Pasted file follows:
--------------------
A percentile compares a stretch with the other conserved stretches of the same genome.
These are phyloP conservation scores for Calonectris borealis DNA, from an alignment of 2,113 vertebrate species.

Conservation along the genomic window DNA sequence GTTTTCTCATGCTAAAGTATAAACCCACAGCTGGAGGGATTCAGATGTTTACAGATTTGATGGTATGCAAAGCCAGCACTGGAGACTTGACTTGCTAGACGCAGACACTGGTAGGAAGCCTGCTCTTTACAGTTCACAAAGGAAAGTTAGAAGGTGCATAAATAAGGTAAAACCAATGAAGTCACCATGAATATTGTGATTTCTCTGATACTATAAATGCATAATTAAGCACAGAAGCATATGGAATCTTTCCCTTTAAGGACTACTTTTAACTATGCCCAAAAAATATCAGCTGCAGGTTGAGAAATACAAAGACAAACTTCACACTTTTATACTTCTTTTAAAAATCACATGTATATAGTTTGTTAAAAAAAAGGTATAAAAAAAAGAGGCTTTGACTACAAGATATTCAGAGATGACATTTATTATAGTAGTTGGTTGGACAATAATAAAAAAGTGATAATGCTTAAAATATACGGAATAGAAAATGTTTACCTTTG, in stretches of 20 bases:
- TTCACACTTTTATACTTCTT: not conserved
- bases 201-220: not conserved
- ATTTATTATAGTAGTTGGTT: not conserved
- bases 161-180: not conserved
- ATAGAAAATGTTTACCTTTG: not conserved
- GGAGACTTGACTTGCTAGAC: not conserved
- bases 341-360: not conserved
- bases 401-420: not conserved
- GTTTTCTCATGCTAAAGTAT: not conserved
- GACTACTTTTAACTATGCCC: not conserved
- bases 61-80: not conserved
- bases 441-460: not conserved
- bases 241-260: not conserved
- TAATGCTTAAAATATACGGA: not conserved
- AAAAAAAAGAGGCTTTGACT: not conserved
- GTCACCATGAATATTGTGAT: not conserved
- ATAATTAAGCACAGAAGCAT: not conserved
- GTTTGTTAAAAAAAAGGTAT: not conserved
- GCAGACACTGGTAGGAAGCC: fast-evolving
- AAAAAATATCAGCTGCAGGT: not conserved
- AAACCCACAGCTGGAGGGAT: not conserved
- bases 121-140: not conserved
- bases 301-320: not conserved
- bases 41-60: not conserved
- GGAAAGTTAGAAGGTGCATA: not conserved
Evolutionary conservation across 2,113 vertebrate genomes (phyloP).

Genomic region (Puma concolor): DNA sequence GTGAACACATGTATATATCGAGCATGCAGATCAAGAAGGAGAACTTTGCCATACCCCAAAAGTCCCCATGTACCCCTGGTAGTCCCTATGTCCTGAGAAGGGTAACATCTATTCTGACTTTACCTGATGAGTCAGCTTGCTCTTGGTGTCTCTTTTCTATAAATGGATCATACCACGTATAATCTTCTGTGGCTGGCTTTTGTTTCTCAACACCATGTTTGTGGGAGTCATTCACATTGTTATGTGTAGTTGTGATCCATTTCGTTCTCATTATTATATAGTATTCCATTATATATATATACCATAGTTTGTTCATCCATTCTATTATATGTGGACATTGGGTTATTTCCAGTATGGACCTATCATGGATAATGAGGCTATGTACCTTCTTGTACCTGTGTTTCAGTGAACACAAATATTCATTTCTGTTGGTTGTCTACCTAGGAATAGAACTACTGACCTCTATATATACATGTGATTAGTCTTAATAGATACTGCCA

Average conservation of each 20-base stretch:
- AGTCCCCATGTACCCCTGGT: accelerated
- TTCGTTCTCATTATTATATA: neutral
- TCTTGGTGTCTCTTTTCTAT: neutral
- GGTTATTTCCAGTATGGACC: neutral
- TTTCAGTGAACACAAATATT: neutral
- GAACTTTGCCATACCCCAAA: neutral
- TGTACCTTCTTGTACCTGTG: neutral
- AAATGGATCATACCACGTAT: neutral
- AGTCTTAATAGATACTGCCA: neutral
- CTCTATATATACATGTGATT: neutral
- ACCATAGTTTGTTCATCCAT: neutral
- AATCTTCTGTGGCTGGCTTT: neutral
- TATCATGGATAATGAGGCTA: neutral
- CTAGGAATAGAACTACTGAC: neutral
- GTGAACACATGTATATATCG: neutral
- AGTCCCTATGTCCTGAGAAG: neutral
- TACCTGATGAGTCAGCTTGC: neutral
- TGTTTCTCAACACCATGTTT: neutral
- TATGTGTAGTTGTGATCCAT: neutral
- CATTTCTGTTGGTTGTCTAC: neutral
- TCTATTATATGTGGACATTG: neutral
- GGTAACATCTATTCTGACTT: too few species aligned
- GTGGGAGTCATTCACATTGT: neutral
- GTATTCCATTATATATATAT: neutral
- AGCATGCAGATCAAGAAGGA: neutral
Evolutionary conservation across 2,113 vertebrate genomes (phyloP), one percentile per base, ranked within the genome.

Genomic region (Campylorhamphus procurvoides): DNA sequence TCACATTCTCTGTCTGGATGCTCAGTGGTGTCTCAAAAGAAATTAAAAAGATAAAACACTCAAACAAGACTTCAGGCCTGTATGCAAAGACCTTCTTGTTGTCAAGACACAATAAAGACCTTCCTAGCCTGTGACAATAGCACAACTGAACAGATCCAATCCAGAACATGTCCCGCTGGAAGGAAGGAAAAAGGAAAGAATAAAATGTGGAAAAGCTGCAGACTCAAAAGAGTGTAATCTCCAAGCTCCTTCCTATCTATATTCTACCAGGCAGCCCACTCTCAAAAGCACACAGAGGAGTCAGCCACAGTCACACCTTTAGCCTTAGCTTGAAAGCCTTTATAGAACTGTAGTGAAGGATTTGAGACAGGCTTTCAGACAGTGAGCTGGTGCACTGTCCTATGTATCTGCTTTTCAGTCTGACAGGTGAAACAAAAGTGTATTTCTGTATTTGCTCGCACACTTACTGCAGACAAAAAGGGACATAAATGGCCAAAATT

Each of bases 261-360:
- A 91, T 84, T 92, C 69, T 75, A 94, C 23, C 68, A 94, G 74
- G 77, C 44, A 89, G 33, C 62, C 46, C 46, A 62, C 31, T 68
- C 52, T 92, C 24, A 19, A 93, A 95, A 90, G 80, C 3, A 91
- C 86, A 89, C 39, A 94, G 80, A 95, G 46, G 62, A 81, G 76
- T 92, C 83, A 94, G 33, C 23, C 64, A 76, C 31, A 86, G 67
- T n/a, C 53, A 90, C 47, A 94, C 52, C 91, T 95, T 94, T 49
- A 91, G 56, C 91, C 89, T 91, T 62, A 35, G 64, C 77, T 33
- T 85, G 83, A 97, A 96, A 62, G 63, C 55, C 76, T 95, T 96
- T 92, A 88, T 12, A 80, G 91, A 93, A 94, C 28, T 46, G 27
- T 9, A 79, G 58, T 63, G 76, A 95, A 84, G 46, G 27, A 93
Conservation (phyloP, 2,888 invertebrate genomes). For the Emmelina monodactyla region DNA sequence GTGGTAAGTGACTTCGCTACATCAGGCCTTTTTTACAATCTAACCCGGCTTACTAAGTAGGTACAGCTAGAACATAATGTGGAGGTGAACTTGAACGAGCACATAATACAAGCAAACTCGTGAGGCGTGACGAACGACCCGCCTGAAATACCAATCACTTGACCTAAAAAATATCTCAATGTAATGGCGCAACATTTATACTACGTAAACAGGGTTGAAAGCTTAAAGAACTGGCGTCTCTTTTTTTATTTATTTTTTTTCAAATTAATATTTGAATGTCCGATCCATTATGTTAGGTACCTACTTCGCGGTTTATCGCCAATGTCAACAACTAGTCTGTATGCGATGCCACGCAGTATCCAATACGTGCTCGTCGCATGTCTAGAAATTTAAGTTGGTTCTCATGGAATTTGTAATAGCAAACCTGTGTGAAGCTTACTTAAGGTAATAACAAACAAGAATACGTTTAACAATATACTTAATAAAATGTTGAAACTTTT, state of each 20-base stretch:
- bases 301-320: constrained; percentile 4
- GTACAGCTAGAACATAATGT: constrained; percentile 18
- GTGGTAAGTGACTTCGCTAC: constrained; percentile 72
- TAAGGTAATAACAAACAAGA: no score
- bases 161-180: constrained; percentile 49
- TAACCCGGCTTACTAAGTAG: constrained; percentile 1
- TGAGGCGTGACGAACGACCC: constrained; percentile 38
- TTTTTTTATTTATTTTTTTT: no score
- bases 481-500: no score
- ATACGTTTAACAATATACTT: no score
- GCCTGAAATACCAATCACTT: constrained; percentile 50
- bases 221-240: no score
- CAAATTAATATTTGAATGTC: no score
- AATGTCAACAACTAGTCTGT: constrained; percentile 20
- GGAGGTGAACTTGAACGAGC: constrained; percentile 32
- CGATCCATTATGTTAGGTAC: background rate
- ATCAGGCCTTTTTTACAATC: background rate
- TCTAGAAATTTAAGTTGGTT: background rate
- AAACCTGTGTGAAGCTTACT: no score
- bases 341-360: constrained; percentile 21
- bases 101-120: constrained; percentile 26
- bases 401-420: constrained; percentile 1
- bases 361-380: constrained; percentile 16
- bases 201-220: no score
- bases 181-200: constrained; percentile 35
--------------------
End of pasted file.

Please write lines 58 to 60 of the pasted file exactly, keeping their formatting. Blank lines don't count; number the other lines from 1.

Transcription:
Genomic region (Campylorhamphus procurvoides): DNA sequence TCACATTCTCTGTCTGGATGCTCAGTGGTGTCTCAAAAGAAATTAAAAAGATAAAACACTCAAACAAGACTTCAGGCCTGTATGCAAAGACCTTCTTGTTGTCAAGACACAATAAAGACCTTCCTAGCCTGTGACAATAGCACAACTGAACAGATCCAATCCAGAACATGTCCCGCTGGAAGGAAGGAAAAAGGAAAGAATAAAATGTGGAAAAGCTGCAGACTCAAAAGAGTGTAATCTCCAAGCTCCTTCCTATCTATATTCTACCAGGCAGCCCACTCTCAAAAGCACACAGAGGAGTCAGCCACAGTCACACCTTTAGCCTTAGCTTGAAAGCCTTTATAGAACTGTAGTGAAGGATTTGAGACAGGCTTTCAGACAGTGAGCTGGTGCACTGTCCTATGTATCTGCTTTTCAGTCTGACAGGTGAAACAAAAGTGTATTTCTGTATTTGCTCGCACACTTACTGCAGACAAAAAGGGACATAAATGGCCAAAATT

Each of bases 261-360:
- A 91, T 84, T 92, C 69, T 75, A 94, C 23, C 68, A 94, G 74